The monsters wait patiently in their rooms guarding prisoners ready to be slaughtered by our heroes. The adventure gives no thought or word count to how the monster might respond if they find some of their fellows slaughtered. Of course since they organize no patrols, its difficult to imagine how they would ever find out.

    Eventually, you kill all the monsters on both of the levels, find all the prisoners and everything is grand once more. You do find an ominous letter though hinting that SOMETHING else ... something evil ... might be behind this incredibly inept raid.

    Roll credits.

    Immediately I am left with questions. What was the hobgoblins' plan? Did the prisoners serve some use? Were they to be ransomed? For what? From who? To what end? Why are gnomes, ettercaps, undead and such cooperating with these goblinoid kidnappers?No answers are given. What we are left with is an empty shell of an adventure that needs real work to put some meat on these bones.

    Since this is an adventure path opener, it is difficult not to compare this to other AP starters. This holds up very poorly. Savage Tide opens with the atmospheric, genuinely spooky 'There is No Honor' set in a pirate port with cut throats, zombies, and a night time raid on a smuggler's ship -- brilliant! Age of Worms has 'The Whispering Cairn' a great and exciting example of what a well thought out dungeon crawl can really do. Even Shackled City, the very first we-were-still-learning AP, has 'Life's Bazaar' a story also about kidnapped hostages but so much more powerfully and compellingly done.

    And don't even get me started about Paizo's two adventure paths. 'Burnt Offerings' (Rise of the Runelords AP) and 'Edge of Anarchy' (Curse of the Crimson Throne AP) -- these adventures are completely out of this one's league.

    Do I have anything good to say about this adventure? Yes. It's free. And it does have some potentially tactically interesting fights. And unlike 'Keep on the Shadowfell' they did bother to give the villian a motivation. They just didn't bother to give him a plan.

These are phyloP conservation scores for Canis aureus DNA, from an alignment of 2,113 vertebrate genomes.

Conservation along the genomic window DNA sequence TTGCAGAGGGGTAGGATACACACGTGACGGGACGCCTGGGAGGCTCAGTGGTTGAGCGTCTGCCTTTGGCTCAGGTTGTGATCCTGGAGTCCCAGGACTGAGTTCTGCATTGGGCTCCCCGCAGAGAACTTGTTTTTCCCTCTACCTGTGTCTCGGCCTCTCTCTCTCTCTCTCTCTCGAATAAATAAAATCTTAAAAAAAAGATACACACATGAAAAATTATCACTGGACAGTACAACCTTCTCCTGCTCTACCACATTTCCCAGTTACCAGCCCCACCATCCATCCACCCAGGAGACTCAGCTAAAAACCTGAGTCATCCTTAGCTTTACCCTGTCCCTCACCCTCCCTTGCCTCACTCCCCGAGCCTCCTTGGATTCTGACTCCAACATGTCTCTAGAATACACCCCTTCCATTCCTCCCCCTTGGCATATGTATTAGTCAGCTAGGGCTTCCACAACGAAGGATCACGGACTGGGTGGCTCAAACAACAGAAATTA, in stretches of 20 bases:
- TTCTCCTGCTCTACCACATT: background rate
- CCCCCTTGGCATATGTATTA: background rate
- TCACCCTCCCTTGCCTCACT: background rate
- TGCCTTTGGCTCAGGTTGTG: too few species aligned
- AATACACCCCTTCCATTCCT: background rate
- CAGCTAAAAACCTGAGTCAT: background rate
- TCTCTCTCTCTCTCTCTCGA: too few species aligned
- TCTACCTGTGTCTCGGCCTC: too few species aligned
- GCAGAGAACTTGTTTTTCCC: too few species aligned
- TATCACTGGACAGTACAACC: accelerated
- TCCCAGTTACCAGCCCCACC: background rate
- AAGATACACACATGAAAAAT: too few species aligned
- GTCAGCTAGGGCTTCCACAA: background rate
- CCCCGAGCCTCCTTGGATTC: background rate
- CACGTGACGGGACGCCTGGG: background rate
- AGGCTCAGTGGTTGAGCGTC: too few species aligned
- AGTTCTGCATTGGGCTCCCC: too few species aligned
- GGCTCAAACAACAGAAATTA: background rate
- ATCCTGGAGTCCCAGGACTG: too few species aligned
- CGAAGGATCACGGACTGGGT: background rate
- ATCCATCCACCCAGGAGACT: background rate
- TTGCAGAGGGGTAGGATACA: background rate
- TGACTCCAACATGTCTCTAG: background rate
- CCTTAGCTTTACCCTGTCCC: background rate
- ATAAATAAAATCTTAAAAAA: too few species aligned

So, to summarize. The longest of the adventure paths has begun. And WotC has proven once more that they are terrible (mostly) at writing adventures.

    Gary
    Hope the experience gets better over time.

    Thoth-Amon

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    Quote Originally Posted by Thoth-Amon View Post
    Hope the experience gets better over time.
    Thoth-Amon
    You know, me too. I really wanted to like this AP. I love love LOVE "Red Hand of Doom". It is the best WotC-produced module of the 3.x era. It is delightfully cinematic, keeps the PCs at the center of the action and climaxes in a battle scene straight out of Lord of the Rings. Written by James Jacobs and Rich Baker, it is a great example of what the art of adventure creation can accomplish. (Wow -- you can buy this adventure for five bucks including shipping at Amazon.com! What a bargain!)

    So when they announced a sequel and not just one sequel but eighteen, I was jazzed. I was waiting for it -- hungry for it! I had fan boy fever. And they give me this.

    It's disappointing. I was handed a cliched opener tied to a flavorless dungeon crawl with promises that this will eventually go somewhere cool. I suppose, since this was a free product, I shouldn't be surprised they rushed it. But you know what? I would rather have paid for something well crafted and conceived.

    Gary

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    Quote Originally Posted by fmitchell View Post
    Sorry, I made an Knowledge (Religion) roll by mistake.

    Or did I roll Computer Use instead? I can't remember.
    I believe you actually made a Craft (Satire) check.

    Gary

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    [quote=gdmcbride;38399]I believe you actually made a Craft (Satire) check.

    Wouldn't that be a:

    Perform (Satire)

    ?

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    [quote=michaeljearley;38702]
    Quote Originally Posted by gdmcbride View Post
    I believe you actually made a Craft (Satire) check.

    Wouldn't that be a:

    Perform (Satire)

    ?
    nah, it would be a SKILL CHALLENGE. this IS a thread about a 4e AP after all...
    "well, g'night! dont let the flesh eating demon bed babies bite!!"
    facebook.com/houstonderek